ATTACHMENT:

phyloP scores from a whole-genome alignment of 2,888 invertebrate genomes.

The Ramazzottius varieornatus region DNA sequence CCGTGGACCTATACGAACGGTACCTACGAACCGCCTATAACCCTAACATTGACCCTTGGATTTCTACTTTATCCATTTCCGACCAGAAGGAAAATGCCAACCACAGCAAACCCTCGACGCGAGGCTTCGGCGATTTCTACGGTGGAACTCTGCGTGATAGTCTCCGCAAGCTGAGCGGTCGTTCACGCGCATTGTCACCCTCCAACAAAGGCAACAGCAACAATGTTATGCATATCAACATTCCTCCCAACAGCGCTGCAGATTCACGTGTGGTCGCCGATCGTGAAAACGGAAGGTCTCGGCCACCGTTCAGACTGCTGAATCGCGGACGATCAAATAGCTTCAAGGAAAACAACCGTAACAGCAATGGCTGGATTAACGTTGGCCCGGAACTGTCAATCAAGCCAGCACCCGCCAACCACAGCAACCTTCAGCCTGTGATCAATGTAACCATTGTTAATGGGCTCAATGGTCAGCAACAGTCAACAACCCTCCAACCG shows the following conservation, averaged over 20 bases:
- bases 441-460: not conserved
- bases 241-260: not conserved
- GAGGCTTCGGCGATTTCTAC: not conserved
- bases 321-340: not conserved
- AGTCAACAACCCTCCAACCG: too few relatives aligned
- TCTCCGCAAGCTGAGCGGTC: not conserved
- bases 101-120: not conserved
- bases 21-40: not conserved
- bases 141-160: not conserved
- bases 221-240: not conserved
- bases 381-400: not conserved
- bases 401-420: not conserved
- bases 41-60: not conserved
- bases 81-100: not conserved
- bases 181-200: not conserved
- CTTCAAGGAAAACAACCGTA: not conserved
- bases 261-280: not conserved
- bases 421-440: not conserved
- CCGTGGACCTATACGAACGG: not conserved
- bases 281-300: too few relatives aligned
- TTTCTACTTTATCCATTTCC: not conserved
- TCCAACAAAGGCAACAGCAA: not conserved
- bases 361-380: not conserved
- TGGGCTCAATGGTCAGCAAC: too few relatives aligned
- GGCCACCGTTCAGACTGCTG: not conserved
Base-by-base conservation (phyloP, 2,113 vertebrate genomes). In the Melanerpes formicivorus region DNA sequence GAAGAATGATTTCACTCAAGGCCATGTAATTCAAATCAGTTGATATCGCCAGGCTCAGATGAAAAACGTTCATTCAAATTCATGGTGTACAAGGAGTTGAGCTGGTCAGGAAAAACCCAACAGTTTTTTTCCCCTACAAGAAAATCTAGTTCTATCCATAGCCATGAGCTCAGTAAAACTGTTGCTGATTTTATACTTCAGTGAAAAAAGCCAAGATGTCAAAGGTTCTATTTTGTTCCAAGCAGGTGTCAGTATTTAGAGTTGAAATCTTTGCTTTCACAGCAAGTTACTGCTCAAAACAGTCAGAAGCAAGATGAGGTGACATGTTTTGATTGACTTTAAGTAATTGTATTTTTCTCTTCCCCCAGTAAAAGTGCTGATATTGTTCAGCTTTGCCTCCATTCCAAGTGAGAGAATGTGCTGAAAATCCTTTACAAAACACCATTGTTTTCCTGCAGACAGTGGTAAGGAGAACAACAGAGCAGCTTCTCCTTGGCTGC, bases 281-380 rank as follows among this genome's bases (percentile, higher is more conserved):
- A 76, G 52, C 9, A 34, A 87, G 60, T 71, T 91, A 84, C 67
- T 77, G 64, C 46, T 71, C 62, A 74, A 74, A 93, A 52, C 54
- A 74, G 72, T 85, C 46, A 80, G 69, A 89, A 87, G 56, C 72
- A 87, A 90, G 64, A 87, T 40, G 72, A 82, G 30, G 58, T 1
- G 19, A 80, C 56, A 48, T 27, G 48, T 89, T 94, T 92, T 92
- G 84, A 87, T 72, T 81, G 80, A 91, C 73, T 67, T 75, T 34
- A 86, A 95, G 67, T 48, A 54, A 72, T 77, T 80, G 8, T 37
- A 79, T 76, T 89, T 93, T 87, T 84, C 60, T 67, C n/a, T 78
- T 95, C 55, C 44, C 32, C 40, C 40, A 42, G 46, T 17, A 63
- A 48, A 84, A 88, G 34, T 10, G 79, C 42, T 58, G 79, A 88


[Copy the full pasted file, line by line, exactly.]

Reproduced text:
phyloP scores from a whole-genome alignment of 2,888 invertebrate genomes.

The Ramazzottius varieornatus region DNA sequence CCGTGGACCTATACGAACGGTACCTACGAACCGCCTATAACCCTAACATTGACCCTTGGATTTCTACTTTATCCATTTCCGACCAGAAGGAAAATGCCAACCACAGCAAACCCTCGACGCGAGGCTTCGGCGATTTCTACGGTGGAACTCTGCGTGATAGTCTCCGCAAGCTGAGCGGTCGTTCACGCGCATTGTCACCCTCCAACAAAGGCAACAGCAACAATGTTATGCATATCAACATTCCTCCCAACAGCGCTGCAGATTCACGTGTGGTCGCCGATCGTGAAAACGGAAGGTCTCGGCCACCGTTCAGACTGCTGAATCGCGGACGATCAAATAGCTTCAAGGAAAACAACCGTAACAGCAATGGCTGGATTAACGTTGGCCCGGAACTGTCAATCAAGCCAGCACCCGCCAACCACAGCAACCTTCAGCCTGTGATCAATGTAACCATTGTTAATGGGCTCAATGGTCAGCAACAGTCAACAACCCTCCAACCG shows the following conservation, averaged over 20 bases:
- bases 441-460: not conserved
- bases 241-260: not conserved
- GAGGCTTCGGCGATTTCTAC: not conserved
- bases 321-340: not conserved
- AGTCAACAACCCTCCAACCG: too few relatives aligned
- TCTCCGCAAGCTGAGCGGTC: not conserved
- bases 101-120: not conserved
- bases 21-40: not conserved
- bases 141-160: not conserved
- bases 221-240: not conserved
- bases 381-400: not conserved
- bases 401-420: not conserved
- bases 41-60: not conserved
- bases 81-100: not conserved
- bases 181-200: not conserved
- CTTCAAGGAAAACAACCGTA: not conserved
- bases 261-280: not conserved
- bases 421-440: not conserved
- CCGTGGACCTATACGAACGG: not conserved
- bases 281-300: too few relatives aligned
- TTTCTACTTTATCCATTTCC: not conserved
- TCCAACAAAGGCAACAGCAA: not conserved
- bases 361-380: not conserved
- TGGGCTCAATGGTCAGCAAC: too few relatives aligned
- GGCCACCGTTCAGACTGCTG: not conserved
Base-by-base conservation (phyloP, 2,113 vertebrate genomes). In the Melanerpes formicivorus region DNA sequence GAAGAATGATTTCACTCAAGGCCATGTAATTCAAATCAGTTGATATCGCCAGGCTCAGATGAAAAACGTTCATTCAAATTCATGGTGTACAAGGAGTTGAGCTGGTCAGGAAAAACCCAACAGTTTTTTTCCCCTACAAGAAAATCTAGTTCTATCCATAGCCATGAGCTCAGTAAAACTGTTGCTGATTTTATACTTCAGTGAAAAAAGCCAAGATGTCAAAGGTTCTATTTTGTTCCAAGCAGGTGTCAGTATTTAGAGTTGAAATCTTTGCTTTCACAGCAAGTTACTGCTCAAAACAGTCAGAAGCAAGATGAGGTGACATGTTTTGATTGACTTTAAGTAATTGTATTTTTCTCTTCCCCCAGTAAAAGTGCTGATATTGTTCAGCTTTGCCTCCATTCCAAGTGAGAGAATGTGCTGAAAATCCTTTACAAAACACCATTGTTTTCCTGCAGACAGTGGTAAGGAGAACAACAGAGCAGCTTCTCCTTGGCTGC, bases 281-380 rank as follows among this genome's bases (percentile, higher is more conserved):
- A 76, G 52, C 9, A 34, A 87, G 60, T 71, T 91, A 84, C 67
- T 77, G 64, C 46, T 71, C 62, A 74, A 74, A 93, A 52, C 54
- A 74, G 72, T 85, C 46, A 80, G 69, A 89, A 87, G 56, C 72
- A 87, A 90, G 64, A 87, T 40, G 72, A 82, G 30, G 58, T 1
- G 19, A 80, C 56, A 48, T 27, G 48, T 89, T 94, T 92, T 92
- G 84, A 87, T 72, T 81, G 80, A 91, C 73, T 67, T 75, T 34
- A 86, A 95, G 67, T 48, A 54, A 72, T 77, T 80, G 8, T 37
- A 79, T 76, T 89, T 93, T 87, T 84, C 60, T 67, C n/a, T 78
- T 95, C 55, C 44, C 32, C 40, C 40, A 42, G 46, T 17, A 63
- A 48, A 84, A 88, G 34, T 10, G 79, C 42, T 58, G 79, A 88